he appeared to shake himself free from Phil's suggestions.



"It's too utterly preposterous. Mrs. Austin has no enemies; she's

a person of importance. If by any chance she disappeared--"



"She's done that very little thing," Strange declared.



"What?"



"She's disappeared--anyhow, she's gone. Yesterday, when I saw you

was laid up and couldn't help me, I 'phoned her ranch; somebody

answered in Spanish, and from what I could make out they don't

know where she is."



Dave wondered if he had understood Strange aright, or if this

could be another trick of his own disordered brain. Choosing his

words carefully, he said: "Do you mean to tell me that she's

missing and they haven't given an alarm? I reckon you didn't

understand the message, did you?"



Strange shrugged. "Maybe I didn't. Suppose you try. You sabe the

lingo."



Dave agreed, although reluctantly, for at this moment he wished

nothing less than to undertake a mental effort, and he feared, in

spite of Strange's statement, that he might hear Alaire's voice

over the wire. That would be too much; he felt as if he could not

summon the strength to control himself in such a case.

Nevertheless, he went to the telephone, leaving Phil to wait.



When he emerged from the house a few moments later, it was with a

queer, set look upon his face.



"I got 'em," he said. "She's gone--left three days ago."



"Where did she go?"



"They wouldn't tell me."



"They WOULDN'T?" Strange looked up sharply.



"Wouldn't or couldn't." The men eyed each other silently; then

Phil inquired:



"Well, what do you make of it?"



"I don't know. She wasn't kidnapped, that's a cinch, for Dolores

went with her. I--think we're exciting ourselves unduly."



The little fortune-teller broke out excitedly: "The hell we are!

Why do you suppose I've been playing that Morales girl? I tell you

there's something crooked going on. Don't I know? Didn't I wise

you three weeks ago that something like this was coming off?" It

was plain that Phil put complete faith in his powers of

divination, and at this moment his earnestness carried a certain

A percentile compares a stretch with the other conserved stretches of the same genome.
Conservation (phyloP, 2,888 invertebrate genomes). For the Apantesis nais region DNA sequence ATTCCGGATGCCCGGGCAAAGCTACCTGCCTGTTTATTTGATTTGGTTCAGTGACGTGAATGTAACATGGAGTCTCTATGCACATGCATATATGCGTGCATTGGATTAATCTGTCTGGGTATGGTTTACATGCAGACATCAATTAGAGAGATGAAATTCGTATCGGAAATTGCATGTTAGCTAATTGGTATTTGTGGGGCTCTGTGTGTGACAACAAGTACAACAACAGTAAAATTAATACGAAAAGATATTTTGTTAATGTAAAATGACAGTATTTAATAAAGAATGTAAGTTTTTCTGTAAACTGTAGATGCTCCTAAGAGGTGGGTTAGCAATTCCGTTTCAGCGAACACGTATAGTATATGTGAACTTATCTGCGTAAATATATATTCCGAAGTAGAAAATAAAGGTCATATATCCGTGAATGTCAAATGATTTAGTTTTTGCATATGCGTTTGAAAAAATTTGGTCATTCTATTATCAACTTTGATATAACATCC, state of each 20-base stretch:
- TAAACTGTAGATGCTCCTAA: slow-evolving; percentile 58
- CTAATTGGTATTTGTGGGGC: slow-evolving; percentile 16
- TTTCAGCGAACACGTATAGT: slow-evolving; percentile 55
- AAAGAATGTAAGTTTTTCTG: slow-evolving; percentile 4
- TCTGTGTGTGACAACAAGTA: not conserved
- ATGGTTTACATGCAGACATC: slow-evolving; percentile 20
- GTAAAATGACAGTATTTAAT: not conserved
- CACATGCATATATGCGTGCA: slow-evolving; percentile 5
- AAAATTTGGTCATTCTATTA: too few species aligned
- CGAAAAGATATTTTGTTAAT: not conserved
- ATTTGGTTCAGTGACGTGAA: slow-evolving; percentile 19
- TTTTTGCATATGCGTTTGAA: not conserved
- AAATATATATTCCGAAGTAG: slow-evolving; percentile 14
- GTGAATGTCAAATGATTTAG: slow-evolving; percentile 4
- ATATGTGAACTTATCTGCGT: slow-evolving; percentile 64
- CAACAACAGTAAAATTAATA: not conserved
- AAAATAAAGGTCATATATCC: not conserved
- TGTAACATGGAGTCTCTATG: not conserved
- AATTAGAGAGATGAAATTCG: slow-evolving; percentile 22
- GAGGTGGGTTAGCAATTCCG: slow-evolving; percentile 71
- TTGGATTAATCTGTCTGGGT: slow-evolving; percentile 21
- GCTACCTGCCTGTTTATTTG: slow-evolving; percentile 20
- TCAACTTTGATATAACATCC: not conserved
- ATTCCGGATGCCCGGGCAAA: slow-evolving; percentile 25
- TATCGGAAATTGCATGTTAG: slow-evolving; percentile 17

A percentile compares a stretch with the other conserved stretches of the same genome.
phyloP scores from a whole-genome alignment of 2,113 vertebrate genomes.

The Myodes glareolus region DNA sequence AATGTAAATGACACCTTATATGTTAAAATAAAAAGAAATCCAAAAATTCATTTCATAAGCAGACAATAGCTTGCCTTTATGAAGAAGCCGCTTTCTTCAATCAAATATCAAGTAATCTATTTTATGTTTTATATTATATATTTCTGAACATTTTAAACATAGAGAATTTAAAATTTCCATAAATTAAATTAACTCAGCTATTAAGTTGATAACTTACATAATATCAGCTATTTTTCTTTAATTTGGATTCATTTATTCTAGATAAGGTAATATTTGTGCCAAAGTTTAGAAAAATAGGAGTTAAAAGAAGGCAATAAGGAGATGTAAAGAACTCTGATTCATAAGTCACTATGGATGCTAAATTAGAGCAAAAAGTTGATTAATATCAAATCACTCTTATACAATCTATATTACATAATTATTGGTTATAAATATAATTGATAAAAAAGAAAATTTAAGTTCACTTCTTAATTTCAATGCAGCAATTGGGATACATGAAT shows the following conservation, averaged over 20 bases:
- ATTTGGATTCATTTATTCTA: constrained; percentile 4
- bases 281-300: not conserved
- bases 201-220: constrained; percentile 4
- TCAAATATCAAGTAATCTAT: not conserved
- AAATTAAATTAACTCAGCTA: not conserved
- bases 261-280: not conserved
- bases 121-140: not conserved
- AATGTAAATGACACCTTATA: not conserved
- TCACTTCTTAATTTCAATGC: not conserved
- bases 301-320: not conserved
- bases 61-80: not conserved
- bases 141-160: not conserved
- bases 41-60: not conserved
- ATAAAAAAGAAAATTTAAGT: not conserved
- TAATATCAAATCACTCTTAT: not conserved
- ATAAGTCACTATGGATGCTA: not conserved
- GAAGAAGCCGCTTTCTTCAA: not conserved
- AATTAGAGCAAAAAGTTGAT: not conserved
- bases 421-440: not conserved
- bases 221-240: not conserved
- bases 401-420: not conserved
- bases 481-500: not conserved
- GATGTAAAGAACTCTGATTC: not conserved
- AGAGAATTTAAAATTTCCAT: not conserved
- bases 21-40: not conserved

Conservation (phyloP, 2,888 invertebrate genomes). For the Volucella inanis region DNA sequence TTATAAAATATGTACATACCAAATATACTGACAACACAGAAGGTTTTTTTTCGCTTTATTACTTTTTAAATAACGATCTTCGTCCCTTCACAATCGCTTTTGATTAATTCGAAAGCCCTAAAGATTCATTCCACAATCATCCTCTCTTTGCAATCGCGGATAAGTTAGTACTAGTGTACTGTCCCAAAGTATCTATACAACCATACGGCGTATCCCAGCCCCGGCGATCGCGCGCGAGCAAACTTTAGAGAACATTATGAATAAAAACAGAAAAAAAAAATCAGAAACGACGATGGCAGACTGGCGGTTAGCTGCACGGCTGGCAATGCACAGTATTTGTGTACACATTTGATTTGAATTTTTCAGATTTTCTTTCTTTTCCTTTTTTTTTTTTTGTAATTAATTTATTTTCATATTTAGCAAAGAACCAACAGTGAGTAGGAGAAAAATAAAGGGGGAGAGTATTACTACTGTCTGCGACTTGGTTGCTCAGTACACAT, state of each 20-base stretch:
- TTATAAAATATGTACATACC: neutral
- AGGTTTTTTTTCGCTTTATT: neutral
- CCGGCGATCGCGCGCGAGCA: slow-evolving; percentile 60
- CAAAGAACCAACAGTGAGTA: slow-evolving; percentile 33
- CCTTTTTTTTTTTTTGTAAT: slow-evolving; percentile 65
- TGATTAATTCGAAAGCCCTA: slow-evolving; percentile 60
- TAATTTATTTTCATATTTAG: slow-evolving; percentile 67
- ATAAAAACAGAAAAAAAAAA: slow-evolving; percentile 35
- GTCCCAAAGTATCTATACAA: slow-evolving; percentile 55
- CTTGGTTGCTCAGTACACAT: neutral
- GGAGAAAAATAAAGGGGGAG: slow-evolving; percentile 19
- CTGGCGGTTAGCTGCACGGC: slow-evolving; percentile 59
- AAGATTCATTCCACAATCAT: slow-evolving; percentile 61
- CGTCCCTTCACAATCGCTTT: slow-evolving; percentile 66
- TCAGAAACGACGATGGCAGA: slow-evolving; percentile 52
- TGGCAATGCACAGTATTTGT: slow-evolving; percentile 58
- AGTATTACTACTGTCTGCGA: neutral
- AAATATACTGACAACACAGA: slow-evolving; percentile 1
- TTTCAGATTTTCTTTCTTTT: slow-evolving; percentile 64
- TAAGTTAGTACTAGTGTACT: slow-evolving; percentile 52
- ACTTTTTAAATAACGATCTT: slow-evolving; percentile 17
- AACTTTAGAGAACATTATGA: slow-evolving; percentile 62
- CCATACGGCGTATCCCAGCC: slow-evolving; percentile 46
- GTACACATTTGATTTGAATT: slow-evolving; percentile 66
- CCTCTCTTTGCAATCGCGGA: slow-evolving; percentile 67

degree of conviction. Dave made an effort to clear his tired

brain.



"Very well," he said. "If you're so sure, I'll go to Las Palmas.

I'll find out all about it, and where she went. If anybody has

dared to--" He drew a deep breath and his listlessness vanished;

his eyes gleamed with a hint of their customary fire. "I reckon

I've got one punch left in me." He turned and strode to his room.



As Dave changed into his service clothes he was surprised to feel

a new vigor in his limbs and a new strength of purpose in his

mind. His brain was clearer than it had been for a long time. The

last cobweb was gone, and for the moment at least he was lifted

out of himself as by a strong, invigorating drink. When he stood

in his old boots and felt the familiar drag of his cartridge-belt,

when he tested his free muscles, he realized that he was another

man. Even yet he could not put much faith in Phil Strange's words-

-nevertheless, there might be a danger threatening Alaire; and if

so, it was time to act.



Phil watched his friend saddle the bay mare, then as Dave tied his

Winchester scabbard to its thongs he laughed nervously.



"You're loaded for bear."



The horseman answered, grimly: "I'm loaded for Jose Sanchez. If I

lay hands on him I'll learn what he knows."



"You can't get nothing out of a Mexican,"



"No? I've made Filipinos talk. Believe me, I can be some

persuasive when I try." With that he swung a leg over Montrosa's

back and rode away.



Law found it good to feel a horse between his knees. He had not

realized until now how long Montrosa's saddle had been empty. The

sun was hot and friendly, the breeze was sweet in his nostrils as

he swept past the smiling fields and out into the mesquite

country. Heat waves danced above the patches of bare ground;